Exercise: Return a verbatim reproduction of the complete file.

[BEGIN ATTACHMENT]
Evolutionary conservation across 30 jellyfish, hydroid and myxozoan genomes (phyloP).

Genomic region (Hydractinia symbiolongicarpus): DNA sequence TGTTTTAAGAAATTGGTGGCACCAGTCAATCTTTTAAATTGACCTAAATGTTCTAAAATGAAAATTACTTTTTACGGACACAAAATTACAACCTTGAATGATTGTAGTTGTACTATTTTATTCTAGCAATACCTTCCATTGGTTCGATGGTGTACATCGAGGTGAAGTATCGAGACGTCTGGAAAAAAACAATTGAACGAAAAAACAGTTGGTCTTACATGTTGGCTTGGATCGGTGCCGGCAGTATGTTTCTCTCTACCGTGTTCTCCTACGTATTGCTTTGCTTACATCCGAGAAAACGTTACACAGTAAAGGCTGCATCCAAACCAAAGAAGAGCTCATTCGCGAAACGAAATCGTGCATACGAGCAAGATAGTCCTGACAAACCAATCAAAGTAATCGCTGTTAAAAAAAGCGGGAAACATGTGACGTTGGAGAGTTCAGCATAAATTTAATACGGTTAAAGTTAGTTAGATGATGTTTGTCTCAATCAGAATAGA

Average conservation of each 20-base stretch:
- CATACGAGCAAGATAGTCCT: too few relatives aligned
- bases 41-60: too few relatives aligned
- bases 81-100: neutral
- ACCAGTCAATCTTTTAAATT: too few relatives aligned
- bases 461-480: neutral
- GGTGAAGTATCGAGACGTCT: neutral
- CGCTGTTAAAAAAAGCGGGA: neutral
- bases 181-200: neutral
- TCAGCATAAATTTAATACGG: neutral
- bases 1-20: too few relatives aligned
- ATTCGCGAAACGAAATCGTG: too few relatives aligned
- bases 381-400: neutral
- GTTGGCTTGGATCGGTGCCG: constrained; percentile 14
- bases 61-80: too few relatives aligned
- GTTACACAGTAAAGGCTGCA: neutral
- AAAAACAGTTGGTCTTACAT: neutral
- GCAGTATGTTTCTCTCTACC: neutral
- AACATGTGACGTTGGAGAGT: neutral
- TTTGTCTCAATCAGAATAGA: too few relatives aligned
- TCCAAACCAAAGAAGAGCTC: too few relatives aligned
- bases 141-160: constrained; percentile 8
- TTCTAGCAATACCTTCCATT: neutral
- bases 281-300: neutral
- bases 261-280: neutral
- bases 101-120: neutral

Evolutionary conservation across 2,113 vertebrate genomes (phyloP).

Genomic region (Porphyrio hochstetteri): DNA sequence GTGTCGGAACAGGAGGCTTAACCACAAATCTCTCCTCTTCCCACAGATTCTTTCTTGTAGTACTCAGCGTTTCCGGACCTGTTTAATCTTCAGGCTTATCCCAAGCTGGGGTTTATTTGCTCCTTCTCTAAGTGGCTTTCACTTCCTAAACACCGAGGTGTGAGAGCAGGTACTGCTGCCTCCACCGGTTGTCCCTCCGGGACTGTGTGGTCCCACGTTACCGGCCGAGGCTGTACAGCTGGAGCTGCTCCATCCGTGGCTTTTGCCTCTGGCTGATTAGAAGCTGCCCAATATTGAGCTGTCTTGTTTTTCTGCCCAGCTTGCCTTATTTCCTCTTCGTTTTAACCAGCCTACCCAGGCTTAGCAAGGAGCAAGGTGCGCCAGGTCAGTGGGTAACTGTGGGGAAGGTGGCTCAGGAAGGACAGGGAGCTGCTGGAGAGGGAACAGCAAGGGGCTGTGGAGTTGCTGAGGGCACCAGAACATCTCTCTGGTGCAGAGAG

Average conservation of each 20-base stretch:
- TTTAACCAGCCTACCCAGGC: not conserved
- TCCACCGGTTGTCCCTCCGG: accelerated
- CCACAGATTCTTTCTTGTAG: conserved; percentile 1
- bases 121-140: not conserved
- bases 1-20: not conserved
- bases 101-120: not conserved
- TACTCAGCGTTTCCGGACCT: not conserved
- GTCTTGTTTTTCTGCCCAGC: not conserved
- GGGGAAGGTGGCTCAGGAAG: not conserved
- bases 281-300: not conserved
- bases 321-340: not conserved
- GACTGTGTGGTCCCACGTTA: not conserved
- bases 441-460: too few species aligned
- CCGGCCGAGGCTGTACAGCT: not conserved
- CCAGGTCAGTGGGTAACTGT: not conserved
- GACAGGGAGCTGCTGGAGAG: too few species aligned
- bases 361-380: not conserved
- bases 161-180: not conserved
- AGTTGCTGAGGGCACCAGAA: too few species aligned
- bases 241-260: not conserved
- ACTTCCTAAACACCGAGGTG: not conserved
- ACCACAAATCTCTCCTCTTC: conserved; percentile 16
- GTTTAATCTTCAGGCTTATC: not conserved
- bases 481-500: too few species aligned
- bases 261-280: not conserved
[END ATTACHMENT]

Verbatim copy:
Evolutionary conservation across 30 jellyfish, hydroid and myxozoan genomes (phyloP).

Genomic region (Hydractinia symbiolongicarpus): DNA sequence TGTTTTAAGAAATTGGTGGCACCAGTCAATCTTTTAAATTGACCTAAATGTTCTAAAATGAAAATTACTTTTTACGGACACAAAATTACAACCTTGAATGATTGTAGTTGTACTATTTTATTCTAGCAATACCTTCCATTGGTTCGATGGTGTACATCGAGGTGAAGTATCGAGACGTCTGGAAAAAAACAATTGAACGAAAAAACAGTTGGTCTTACATGTTGGCTTGGATCGGTGCCGGCAGTATGTTTCTCTCTACCGTGTTCTCCTACGTATTGCTTTGCTTACATCCGAGAAAACGTTACACAGTAAAGGCTGCATCCAAACCAAAGAAGAGCTCATTCGCGAAACGAAATCGTGCATACGAGCAAGATAGTCCTGACAAACCAATCAAAGTAATCGCTGTTAAAAAAAGCGGGAAACATGTGACGTTGGAGAGTTCAGCATAAATTTAATACGGTTAAAGTTAGTTAGATGATGTTTGTCTCAATCAGAATAGA

Average conservation of each 20-base stretch:
- CATACGAGCAAGATAGTCCT: too few relatives aligned
- bases 41-60: too few relatives aligned
- bases 81-100: neutral
- ACCAGTCAATCTTTTAAATT: too few relatives aligned
- bases 461-480: neutral
- GGTGAAGTATCGAGACGTCT: neutral
- CGCTGTTAAAAAAAGCGGGA: neutral
- bases 181-200: neutral
- TCAGCATAAATTTAATACGG: neutral
- bases 1-20: too few relatives aligned
- ATTCGCGAAACGAAATCGTG: too few relatives aligned
- bases 381-400: neutral
- GTTGGCTTGGATCGGTGCCG: constrained; percentile 14
- bases 61-80: too few relatives aligned
- GTTACACAGTAAAGGCTGCA: neutral
- AAAAACAGTTGGTCTTACAT: neutral
- GCAGTATGTTTCTCTCTACC: neutral
- AACATGTGACGTTGGAGAGT: neutral
- TTTGTCTCAATCAGAATAGA: too few relatives aligned
- TCCAAACCAAAGAAGAGCTC: too few relatives aligned
- bases 141-160: constrained; percentile 8
- TTCTAGCAATACCTTCCATT: neutral
- bases 281-300: neutral
- bases 261-280: neutral
- bases 101-120: neutral

Evolutionary conservation across 2,113 vertebrate genomes (phyloP).

Genomic region (Porphyrio hochstetteri): DNA sequence GTGTCGGAACAGGAGGCTTAACCACAAATCTCTCCTCTTCCCACAGATTCTTTCTTGTAGTACTCAGCGTTTCCGGACCTGTTTAATCTTCAGGCTTATCCCAAGCTGGGGTTTATTTGCTCCTTCTCTAAGTGGCTTTCACTTCCTAAACACCGAGGTGTGAGAGCAGGTACTGCTGCCTCCACCGGTTGTCCCTCCGGGACTGTGTGGTCCCACGTTACCGGCCGAGGCTGTACAGCTGGAGCTGCTCCATCCGTGGCTTTTGCCTCTGGCTGATTAGAAGCTGCCCAATATTGAGCTGTCTTGTTTTTCTGCCCAGCTTGCCTTATTTCCTCTTCGTTTTAACCAGCCTACCCAGGCTTAGCAAGGAGCAAGGTGCGCCAGGTCAGTGGGTAACTGTGGGGAAGGTGGCTCAGGAAGGACAGGGAGCTGCTGGAGAGGGAACAGCAAGGGGCTGTGGAGTTGCTGAGGGCACCAGAACATCTCTCTGGTGCAGAGAG

Average conservation of each 20-base stretch:
- TTTAACCAGCCTACCCAGGC: not conserved
- TCCACCGGTTGTCCCTCCGG: accelerated
- CCACAGATTCTTTCTTGTAG: conserved; percentile 1
- bases 121-140: not conserved
- bases 1-20: not conserved
- bases 101-120: not conserved
- TACTCAGCGTTTCCGGACCT: not conserved
- GTCTTGTTTTTCTGCCCAGC: not conserved
- GGGGAAGGTGGCTCAGGAAG: not conserved
- bases 281-300: not conserved
- bases 321-340: not conserved
- GACTGTGTGGTCCCACGTTA: not conserved
- bases 441-460: too few species aligned
- CCGGCCGAGGCTGTACAGCT: not conserved
- CCAGGTCAGTGGGTAACTGT: not conserved
- GACAGGGAGCTGCTGGAGAG: too few species aligned
- bases 361-380: not conserved
- bases 161-180: not conserved
- AGTTGCTGAGGGCACCAGAA: too few species aligned
- bases 241-260: not conserved
- ACTTCCTAAACACCGAGGTG: not conserved
- ACCACAAATCTCTCCTCTTC: conserved; percentile 16
- GTTTAATCTTCAGGCTTATC: not conserved
- bases 481-500: too few species aligned
- bases 261-280: not conserved